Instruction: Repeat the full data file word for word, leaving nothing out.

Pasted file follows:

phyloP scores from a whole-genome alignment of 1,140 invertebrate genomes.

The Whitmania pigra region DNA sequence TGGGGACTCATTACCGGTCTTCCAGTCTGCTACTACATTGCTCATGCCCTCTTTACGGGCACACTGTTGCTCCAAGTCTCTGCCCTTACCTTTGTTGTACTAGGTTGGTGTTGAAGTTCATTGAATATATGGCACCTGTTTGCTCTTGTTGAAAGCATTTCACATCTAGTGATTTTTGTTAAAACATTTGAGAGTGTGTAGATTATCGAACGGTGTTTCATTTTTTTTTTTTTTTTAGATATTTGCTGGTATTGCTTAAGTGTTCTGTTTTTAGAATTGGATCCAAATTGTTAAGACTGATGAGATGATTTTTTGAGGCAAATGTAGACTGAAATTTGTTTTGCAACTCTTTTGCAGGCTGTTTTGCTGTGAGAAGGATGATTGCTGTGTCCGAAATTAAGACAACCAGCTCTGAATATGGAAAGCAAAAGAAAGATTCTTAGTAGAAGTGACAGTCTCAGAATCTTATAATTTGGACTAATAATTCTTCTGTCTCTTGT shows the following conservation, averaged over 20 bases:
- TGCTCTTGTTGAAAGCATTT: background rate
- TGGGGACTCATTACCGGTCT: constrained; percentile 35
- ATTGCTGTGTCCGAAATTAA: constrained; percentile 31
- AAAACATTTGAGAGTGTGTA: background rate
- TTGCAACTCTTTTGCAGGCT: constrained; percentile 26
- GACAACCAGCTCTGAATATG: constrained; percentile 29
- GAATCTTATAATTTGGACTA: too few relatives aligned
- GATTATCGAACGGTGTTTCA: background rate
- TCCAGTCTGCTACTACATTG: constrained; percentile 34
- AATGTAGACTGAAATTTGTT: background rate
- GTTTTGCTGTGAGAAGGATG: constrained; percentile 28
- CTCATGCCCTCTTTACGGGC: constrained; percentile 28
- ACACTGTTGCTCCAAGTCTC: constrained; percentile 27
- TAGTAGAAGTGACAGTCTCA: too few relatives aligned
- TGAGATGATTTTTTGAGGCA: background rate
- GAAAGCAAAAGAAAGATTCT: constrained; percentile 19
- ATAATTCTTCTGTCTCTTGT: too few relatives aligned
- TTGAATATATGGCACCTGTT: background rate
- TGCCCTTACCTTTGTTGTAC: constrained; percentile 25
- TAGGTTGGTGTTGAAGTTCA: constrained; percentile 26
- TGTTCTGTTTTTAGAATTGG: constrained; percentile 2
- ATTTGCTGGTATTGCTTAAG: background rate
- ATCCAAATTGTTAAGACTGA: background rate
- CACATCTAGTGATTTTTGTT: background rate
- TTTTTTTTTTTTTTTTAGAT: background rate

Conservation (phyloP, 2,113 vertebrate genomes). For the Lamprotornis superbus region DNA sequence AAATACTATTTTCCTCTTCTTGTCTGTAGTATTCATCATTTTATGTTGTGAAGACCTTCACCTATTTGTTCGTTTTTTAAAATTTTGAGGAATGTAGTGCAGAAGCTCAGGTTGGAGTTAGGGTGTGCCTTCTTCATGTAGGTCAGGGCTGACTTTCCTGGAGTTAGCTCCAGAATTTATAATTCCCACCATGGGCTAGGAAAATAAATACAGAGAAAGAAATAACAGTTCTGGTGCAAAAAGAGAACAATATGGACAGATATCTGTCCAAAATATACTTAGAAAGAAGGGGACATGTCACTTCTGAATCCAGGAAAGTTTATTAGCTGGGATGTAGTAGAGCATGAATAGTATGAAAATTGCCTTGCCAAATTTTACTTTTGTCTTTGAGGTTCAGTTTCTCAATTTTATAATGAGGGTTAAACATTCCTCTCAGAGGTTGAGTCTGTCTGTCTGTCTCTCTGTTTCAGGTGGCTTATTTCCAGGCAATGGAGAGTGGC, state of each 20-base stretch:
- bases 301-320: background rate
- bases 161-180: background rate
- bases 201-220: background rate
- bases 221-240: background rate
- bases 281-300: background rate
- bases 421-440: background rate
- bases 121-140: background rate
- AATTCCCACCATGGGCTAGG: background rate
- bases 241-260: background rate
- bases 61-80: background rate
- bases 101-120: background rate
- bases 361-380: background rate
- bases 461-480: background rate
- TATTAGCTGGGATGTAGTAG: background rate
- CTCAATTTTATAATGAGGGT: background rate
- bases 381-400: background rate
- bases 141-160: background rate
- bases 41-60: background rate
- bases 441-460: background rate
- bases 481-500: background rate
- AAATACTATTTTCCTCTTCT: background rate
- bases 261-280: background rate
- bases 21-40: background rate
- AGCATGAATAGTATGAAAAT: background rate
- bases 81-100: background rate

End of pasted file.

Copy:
phyloP scores from a whole-genome alignment of 1,140 invertebrate genomes.

The Whitmania pigra region DNA sequence TGGGGACTCATTACCGGTCTTCCAGTCTGCTACTACATTGCTCATGCCCTCTTTACGGGCACACTGTTGCTCCAAGTCTCTGCCCTTACCTTTGTTGTACTAGGTTGGTGTTGAAGTTCATTGAATATATGGCACCTGTTTGCTCTTGTTGAAAGCATTTCACATCTAGTGATTTTTGTTAAAACATTTGAGAGTGTGTAGATTATCGAACGGTGTTTCATTTTTTTTTTTTTTTTAGATATTTGCTGGTATTGCTTAAGTGTTCTGTTTTTAGAATTGGATCCAAATTGTTAAGACTGATGAGATGATTTTTTGAGGCAAATGTAGACTGAAATTTGTTTTGCAACTCTTTTGCAGGCTGTTTTGCTGTGAGAAGGATGATTGCTGTGTCCGAAATTAAGACAACCAGCTCTGAATATGGAAAGCAAAAGAAAGATTCTTAGTAGAAGTGACAGTCTCAGAATCTTATAATTTGGACTAATAATTCTTCTGTCTCTTGT shows the following conservation, averaged over 20 bases:
- TGCTCTTGTTGAAAGCATTT: background rate
- TGGGGACTCATTACCGGTCT: constrained; percentile 35
- ATTGCTGTGTCCGAAATTAA: constrained; percentile 31
- AAAACATTTGAGAGTGTGTA: background rate
- TTGCAACTCTTTTGCAGGCT: constrained; percentile 26
- GACAACCAGCTCTGAATATG: constrained; percentile 29
- GAATCTTATAATTTGGACTA: too few relatives aligned
- GATTATCGAACGGTGTTTCA: background rate
- TCCAGTCTGCTACTACATTG: constrained; percentile 34
- AATGTAGACTGAAATTTGTT: background rate
- GTTTTGCTGTGAGAAGGATG: constrained; percentile 28
- CTCATGCCCTCTTTACGGGC: constrained; percentile 28
- ACACTGTTGCTCCAAGTCTC: constrained; percentile 27
- TAGTAGAAGTGACAGTCTCA: too few relatives aligned
- TGAGATGATTTTTTGAGGCA: background rate
- GAAAGCAAAAGAAAGATTCT: constrained; percentile 19
- ATAATTCTTCTGTCTCTTGT: too few relatives aligned
- TTGAATATATGGCACCTGTT: background rate
- TGCCCTTACCTTTGTTGTAC: constrained; percentile 25
- TAGGTTGGTGTTGAAGTTCA: constrained; percentile 26
- TGTTCTGTTTTTAGAATTGG: constrained; percentile 2
- ATTTGCTGGTATTGCTTAAG: background rate
- ATCCAAATTGTTAAGACTGA: background rate
- CACATCTAGTGATTTTTGTT: background rate
- TTTTTTTTTTTTTTTTAGAT: background rate

Conservation (phyloP, 2,113 vertebrate genomes). For the Lamprotornis superbus region DNA sequence AAATACTATTTTCCTCTTCTTGTCTGTAGTATTCATCATTTTATGTTGTGAAGACCTTCACCTATTTGTTCGTTTTTTAAAATTTTGAGGAATGTAGTGCAGAAGCTCAGGTTGGAGTTAGGGTGTGCCTTCTTCATGTAGGTCAGGGCTGACTTTCCTGGAGTTAGCTCCAGAATTTATAATTCCCACCATGGGCTAGGAAAATAAATACAGAGAAAGAAATAACAGTTCTGGTGCAAAAAGAGAACAATATGGACAGATATCTGTCCAAAATATACTTAGAAAGAAGGGGACATGTCACTTCTGAATCCAGGAAAGTTTATTAGCTGGGATGTAGTAGAGCATGAATAGTATGAAAATTGCCTTGCCAAATTTTACTTTTGTCTTTGAGGTTCAGTTTCTCAATTTTATAATGAGGGTTAAACATTCCTCTCAGAGGTTGAGTCTGTCTGTCTGTCTCTCTGTTTCAGGTGGCTTATTTCCAGGCAATGGAGAGTGGC, state of each 20-base stretch:
- bases 301-320: background rate
- bases 161-180: background rate
- bases 201-220: background rate
- bases 221-240: background rate
- bases 281-300: background rate
- bases 421-440: background rate
- bases 121-140: background rate
- AATTCCCACCATGGGCTAGG: background rate
- bases 241-260: background rate
- bases 61-80: background rate
- bases 101-120: background rate
- bases 361-380: background rate
- bases 461-480: background rate
- TATTAGCTGGGATGTAGTAG: background rate
- CTCAATTTTATAATGAGGGT: background rate
- bases 381-400: background rate
- bases 141-160: background rate
- bases 41-60: background rate
- bases 441-460: background rate
- bases 481-500: background rate
- AAATACTATTTTCCTCTTCT: background rate
- bases 261-280: background rate
- bases 21-40: background rate
- AGCATGAATAGTATGAAAAT: background rate
- bases 81-100: background rate